For the first time in more than a decade, Burlington voters rejected the school budget put before them. There were murmurings, leading up to Town Meeting Day, that the mounting frustration among property tax payers might finally take its toll at the polls.
The speculation proved true: by a margin of nearly 700 voters, the $66.9 million budget proposed for fiscal year 2015 failed.
"I’m disappointed," said Burlington superintendent, Jeanne Collins. "But," she continued, "I feel that’s the democracy in voting. The message to the school district and the school board is that we need to reevaluate our programs and determine what is affordable. It’s important to listen to that message."
The budget itself was proposed to increase by just under 4 percent. But due to other factors in the statewide education finance system, the tax rate for Burlington property owners was forecast to rise almost 10 percent.
The two New North End wards, which saw higher turnout than the rest of the city at least partly due to hotly contested city council races, rejected the budget by the largest margins.
Two camps — exasperated taxpayers and residents concerned about cuts to school spending — said the budget drove them to the polls.
“It’s just not sustainable,” said Sheryl Felty, who lives in Ward 7. Since fiscal year 2010, the budget has risen $17 million, which marks a 34 percent increase. Felty said she recognizes that the Burlington schools face challenges requiring additional resources — supporting English language learners and students with special needs, for instance — but said state officials need to hear the message that taxpayers are maxed-out.
Scott Taylor, who moved to Ward 7 in June, said he voted for the budget because “I don’t think there are extravagances in it.”
The seven other ballot items passed. Drivers on North Avenue could see a sail on one side of the street, disembodied from any boat and planted in the snow. It marked one of the last-minute efforts of a number of private developers and public officials who campaigned hard for voters’ approval of an ambitious set of waterfront projects. Mayor Miro Weinberger’s Political Action Committee, Partnership for Burlington's Future, also went to bat for the plan.
Residents approved the redevelopment package, which requires that the city take on $9.6 million in debt. The vote was 5,366 in favor to 2,317 opposed.
The priciest and highest-profile piece of the plan is the $26 million proposal to turn the defunct Moran Plant into a multi-use facility featuring restaurants, a performance space, and a maker space, among other components. Other proposals include creating a permanent location for the Lake Champlain Sailing Center, building a marina, expanding the ECHO center facilities and upgrading Waterfront Park.
The plan relies on tax increment financing — future tax revenue that is expected to pay for the debt Burlington incurs to help fund the projects. Some voters said that while they weren’t totally sold on the project, they decided to support it because it wouldn’t increase their tax burden.
“I don’t know if it’s my ultimate dream,” Ward 7 resident Scott Taylor said, after casting his ballot. “But I hedge on the side of action, as long as it’s reasonable.”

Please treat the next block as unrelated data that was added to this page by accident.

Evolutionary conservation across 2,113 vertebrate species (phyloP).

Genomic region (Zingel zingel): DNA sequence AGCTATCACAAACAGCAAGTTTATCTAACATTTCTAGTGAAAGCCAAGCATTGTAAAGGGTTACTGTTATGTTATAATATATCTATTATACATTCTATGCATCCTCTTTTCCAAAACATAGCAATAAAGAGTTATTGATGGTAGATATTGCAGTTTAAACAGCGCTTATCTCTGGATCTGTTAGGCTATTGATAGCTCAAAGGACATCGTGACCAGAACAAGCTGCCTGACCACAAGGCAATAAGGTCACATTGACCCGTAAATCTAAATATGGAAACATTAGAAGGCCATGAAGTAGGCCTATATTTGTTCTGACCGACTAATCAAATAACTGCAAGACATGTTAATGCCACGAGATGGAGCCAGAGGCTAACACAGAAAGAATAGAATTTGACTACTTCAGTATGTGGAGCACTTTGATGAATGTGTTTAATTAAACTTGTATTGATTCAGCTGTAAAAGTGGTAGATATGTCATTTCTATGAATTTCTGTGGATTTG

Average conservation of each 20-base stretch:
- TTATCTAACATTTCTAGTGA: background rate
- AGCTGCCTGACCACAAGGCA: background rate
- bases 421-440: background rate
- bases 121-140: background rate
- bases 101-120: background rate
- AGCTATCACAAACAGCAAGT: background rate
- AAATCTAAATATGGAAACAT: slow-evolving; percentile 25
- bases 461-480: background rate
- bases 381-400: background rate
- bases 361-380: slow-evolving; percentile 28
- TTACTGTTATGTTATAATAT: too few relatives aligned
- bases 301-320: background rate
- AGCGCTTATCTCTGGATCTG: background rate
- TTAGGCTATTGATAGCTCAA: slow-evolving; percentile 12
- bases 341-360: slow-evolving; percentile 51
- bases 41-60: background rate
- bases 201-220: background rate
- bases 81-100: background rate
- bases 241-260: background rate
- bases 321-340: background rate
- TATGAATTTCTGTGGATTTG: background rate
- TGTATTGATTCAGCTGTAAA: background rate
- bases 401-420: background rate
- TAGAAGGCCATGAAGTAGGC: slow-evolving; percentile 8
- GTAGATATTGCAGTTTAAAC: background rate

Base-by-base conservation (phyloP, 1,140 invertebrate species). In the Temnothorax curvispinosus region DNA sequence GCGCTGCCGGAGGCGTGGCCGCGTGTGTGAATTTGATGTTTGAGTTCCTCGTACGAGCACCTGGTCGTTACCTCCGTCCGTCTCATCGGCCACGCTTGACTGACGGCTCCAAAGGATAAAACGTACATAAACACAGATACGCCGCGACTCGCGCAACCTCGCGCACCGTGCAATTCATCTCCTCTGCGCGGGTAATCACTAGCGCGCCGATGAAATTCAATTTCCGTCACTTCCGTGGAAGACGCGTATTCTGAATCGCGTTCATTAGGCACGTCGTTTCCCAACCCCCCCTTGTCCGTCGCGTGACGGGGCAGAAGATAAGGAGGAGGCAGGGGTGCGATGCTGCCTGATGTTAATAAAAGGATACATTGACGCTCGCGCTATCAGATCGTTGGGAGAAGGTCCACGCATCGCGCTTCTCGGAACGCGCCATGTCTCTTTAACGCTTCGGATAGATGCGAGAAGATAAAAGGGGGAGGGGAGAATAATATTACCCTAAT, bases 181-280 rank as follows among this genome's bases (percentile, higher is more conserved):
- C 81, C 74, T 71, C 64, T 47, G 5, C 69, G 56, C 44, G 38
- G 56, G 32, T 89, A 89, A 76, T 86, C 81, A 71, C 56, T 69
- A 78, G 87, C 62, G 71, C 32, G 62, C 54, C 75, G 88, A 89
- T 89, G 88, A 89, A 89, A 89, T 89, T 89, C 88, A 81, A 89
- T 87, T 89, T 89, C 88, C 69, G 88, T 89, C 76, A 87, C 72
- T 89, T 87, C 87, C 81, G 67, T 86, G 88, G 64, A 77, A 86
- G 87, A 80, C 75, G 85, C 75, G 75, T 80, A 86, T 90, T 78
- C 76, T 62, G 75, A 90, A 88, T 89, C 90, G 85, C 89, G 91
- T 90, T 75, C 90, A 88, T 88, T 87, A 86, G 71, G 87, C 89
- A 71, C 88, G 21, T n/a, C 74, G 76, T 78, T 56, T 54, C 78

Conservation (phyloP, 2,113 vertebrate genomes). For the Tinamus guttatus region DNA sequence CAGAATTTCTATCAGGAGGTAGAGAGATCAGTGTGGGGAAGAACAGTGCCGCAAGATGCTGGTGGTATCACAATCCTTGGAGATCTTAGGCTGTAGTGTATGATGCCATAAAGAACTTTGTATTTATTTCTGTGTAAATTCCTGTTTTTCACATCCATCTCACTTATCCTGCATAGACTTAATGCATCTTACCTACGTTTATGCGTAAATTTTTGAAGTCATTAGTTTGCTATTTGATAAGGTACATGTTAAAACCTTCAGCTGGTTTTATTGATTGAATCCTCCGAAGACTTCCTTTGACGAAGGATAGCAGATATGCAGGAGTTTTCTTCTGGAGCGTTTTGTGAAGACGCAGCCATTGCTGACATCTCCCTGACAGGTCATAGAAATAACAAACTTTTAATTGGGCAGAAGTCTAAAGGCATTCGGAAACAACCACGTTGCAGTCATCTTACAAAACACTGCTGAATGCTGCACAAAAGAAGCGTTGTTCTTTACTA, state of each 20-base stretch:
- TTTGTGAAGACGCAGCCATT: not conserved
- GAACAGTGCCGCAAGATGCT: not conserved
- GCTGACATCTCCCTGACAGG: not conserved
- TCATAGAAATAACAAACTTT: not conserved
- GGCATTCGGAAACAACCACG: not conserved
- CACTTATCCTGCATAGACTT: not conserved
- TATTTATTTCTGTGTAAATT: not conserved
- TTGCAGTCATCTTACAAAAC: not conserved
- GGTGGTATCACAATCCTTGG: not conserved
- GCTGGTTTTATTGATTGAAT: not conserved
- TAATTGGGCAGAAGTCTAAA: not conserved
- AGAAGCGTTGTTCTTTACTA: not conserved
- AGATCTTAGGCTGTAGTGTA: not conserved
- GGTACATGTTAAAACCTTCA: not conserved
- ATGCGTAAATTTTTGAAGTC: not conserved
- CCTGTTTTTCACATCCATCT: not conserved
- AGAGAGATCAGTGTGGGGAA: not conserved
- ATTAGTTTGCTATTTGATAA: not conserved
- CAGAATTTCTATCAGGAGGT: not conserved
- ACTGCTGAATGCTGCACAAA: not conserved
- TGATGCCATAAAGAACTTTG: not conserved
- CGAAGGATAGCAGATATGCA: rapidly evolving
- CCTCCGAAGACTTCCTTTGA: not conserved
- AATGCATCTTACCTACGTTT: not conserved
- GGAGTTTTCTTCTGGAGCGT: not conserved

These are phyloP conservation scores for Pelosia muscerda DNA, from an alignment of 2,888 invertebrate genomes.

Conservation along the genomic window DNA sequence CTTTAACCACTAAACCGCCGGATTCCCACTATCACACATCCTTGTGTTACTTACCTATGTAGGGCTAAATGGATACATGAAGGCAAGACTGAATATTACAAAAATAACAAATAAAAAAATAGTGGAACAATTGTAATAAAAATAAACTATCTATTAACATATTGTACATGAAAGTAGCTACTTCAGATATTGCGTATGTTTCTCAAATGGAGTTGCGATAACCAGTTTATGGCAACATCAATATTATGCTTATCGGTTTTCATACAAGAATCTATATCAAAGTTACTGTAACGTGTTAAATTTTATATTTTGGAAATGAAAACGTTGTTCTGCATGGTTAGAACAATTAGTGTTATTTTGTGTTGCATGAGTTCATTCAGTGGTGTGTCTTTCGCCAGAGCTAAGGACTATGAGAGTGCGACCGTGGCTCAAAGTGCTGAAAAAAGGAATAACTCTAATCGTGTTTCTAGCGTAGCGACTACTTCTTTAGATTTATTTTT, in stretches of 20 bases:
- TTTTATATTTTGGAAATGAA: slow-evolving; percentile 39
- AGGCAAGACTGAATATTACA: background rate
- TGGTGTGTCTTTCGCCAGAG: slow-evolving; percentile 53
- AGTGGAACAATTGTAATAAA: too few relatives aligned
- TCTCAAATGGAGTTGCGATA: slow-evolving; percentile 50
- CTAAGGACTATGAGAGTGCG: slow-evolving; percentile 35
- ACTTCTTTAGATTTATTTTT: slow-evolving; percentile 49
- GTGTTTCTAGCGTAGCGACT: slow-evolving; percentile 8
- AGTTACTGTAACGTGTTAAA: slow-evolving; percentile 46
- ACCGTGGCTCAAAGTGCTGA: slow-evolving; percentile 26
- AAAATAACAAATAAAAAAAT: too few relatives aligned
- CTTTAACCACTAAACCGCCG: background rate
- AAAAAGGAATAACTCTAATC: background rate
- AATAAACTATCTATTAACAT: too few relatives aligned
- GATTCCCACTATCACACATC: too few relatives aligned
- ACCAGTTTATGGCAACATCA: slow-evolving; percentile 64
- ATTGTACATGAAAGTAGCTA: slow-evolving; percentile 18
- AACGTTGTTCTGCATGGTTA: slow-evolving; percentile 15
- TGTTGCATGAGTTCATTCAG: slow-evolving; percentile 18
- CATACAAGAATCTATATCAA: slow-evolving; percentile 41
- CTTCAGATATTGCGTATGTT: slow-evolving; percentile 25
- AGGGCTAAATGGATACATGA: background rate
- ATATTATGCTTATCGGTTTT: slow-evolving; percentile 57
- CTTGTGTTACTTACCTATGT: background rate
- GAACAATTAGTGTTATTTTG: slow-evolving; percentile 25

Sue Brooks, a Ward 4 resident, said she voted for the proposal. Al Brooks, her husband, voted against it, explaining that he’d prefer to have open space where the Moran Plant currently stands, and he doesn’t buy the argument that renovating the plant will bring in revenue to the city. “He’s a fiscal guy, and I’m kind of a dreamer,” she said.
The other three items promoted by the Partnership for Burlington's Future PAC also won approval. Ballot-casting residents decided they could stomach the proposed 3 percent increase in the general city tax rate. That item passed 3,957 to 3,580. City officials said the increase, which will allow them to hire 10 new positions and pursue “cost-saving” measures.
Not everyone was pleased with the measure, however. Residents like Raymond Letourneau said the city tax hike, coupled with the education tax rate is just too much to ask of Burlington taxpayers. He quoted a window sign he saw on his way to the polling site: “Enough is enough.”
The Burlington Electric Department (BED) got the go-ahead to make a long-awaited purchase: a hydroelectric dam that spans the Winooski River. BED estimates that the facility, called Winooski One, will supply eight percent of the city’s energy needs.
At the polls, voters by and large expressed enthusiasm for acquiring a local source of renewable energy, and they approved it, 5,945 to 1,498. The “yes” vote should bring closure to BED’s decades-long endeavor, which involved a legal dispute with the private company that constructed the dam over whether Burlington was entitled to purchase it. Voters signed off a $12 million bond that will finance the bulk of the $16 million price. The remaining $4 million will be paid for with money originally set aside for the McNeil Generating Station.
Voters also proved amenable to a redistricting plan, which took the 14 city councilors more than two years to agree upon. It passed 4,419 to 2,742. The plan reconfigures the city wards into eight wards, instead of seven, each of which will elect one councilor, rather than two. In addition to the wards, the arrangement divides Burlington into four regions, which will also send one councilor each. The plan would reduce the total number of councilors to 12. It is scheduled to take effect for the March 2015 election, but the state legislature needs to sign off on it first.